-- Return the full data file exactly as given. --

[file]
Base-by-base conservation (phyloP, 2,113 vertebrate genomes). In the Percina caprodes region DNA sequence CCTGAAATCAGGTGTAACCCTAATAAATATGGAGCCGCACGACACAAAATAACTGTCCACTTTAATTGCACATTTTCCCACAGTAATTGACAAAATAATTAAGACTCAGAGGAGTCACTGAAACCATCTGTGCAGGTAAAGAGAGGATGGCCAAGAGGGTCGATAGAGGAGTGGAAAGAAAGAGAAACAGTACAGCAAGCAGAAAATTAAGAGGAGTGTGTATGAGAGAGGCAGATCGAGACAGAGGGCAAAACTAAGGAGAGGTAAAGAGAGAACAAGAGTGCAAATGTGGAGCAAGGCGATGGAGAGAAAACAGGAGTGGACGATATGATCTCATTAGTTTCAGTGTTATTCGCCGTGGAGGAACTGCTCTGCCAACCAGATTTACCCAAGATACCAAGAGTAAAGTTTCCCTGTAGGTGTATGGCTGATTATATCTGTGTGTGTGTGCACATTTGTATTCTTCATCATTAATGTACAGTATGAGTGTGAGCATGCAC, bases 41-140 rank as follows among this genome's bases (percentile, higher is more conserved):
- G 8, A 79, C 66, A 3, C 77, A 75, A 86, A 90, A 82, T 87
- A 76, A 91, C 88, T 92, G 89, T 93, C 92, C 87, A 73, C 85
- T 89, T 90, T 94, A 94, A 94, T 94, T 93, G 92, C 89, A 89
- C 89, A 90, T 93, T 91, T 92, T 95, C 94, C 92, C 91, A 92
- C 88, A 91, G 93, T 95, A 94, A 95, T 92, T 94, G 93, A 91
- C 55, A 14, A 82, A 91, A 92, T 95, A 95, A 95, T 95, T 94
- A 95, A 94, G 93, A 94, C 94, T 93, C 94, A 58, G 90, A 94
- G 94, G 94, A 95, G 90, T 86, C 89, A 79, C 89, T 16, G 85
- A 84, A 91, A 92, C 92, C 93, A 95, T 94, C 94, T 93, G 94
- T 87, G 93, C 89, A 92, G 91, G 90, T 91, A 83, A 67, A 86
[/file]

Base-by-base conservation (phyloP, 2,113 vertebrate genomes). In the Percina caprodes region DNA sequence CCTGAAATCAGGTGTAACCCTAATAAATATGGAGCCGCACGACACAAAATAACTGTCCACTTTAATTGCACATTTTCCCACAGTAATTGACAAAATAATTAAGACTCAGAGGAGTCACTGAAACCATCTGTGCAGGTAAAGAGAGGATGGCCAAGAGGGTCGATAGAGGAGTGGAAAGAAAGAGAAACAGTACAGCAAGCAGAAAATTAAGAGGAGTGTGTATGAGAGAGGCAGATCGAGACAGAGGGCAAAACTAAGGAGAGGTAAAGAGAGAACAAGAGTGCAAATGTGGAGCAAGGCGATGGAGAGAAAACAGGAGTGGACGATATGATCTCATTAGTTTCAGTGTTATTCGCCGTGGAGGAACTGCTCTGCCAACCAGATTTACCCAAGATACCAAGAGTAAAGTTTCCCTGTAGGTGTATGGCTGATTATATCTGTGTGTGTGTGCACATTTGTATTCTTCATCATTAATGTACAGTATGAGTGTGAGCATGCAC, bases 41-140 rank as follows among this genome's bases (percentile, higher is more conserved):
- G 8, A 79, C 66, A 3, C 77, A 75, A 86, A 90, A 82, T 87
- A 76, A 91, C 88, T 92, G 89, T 93, C 92, C 87, A 73, C 85
- T 89, T 90, T 94, A 94, A 94, T 94, T 93, G 92, C 89, A 89
- C 89, A 90, T 93, T 91, T 92, T 95, C 94, C 92, C 91, A 92
- C 88, A 91, G 93, T 95, A 94, A 95, T 92, T 94, G 93, A 91
- C 55, A 14, A 82, A 91, A 92, T 95, A 95, A 95, T 95, T 94
- A 95, A 94, G 93, A 94, C 94, T 93, C 94, A 58, G 90, A 94
- G 94, G 94, A 95, G 90, T 86, C 89, A 79, C 89, T 16, G 85
- A 84, A 91, A 92, C 92, C 93, A 95, T 94, C 94, T 93, G 94
- T 87, G 93, C 89, A 92, G 91, G 90, T 91, A 83, A 67, A 86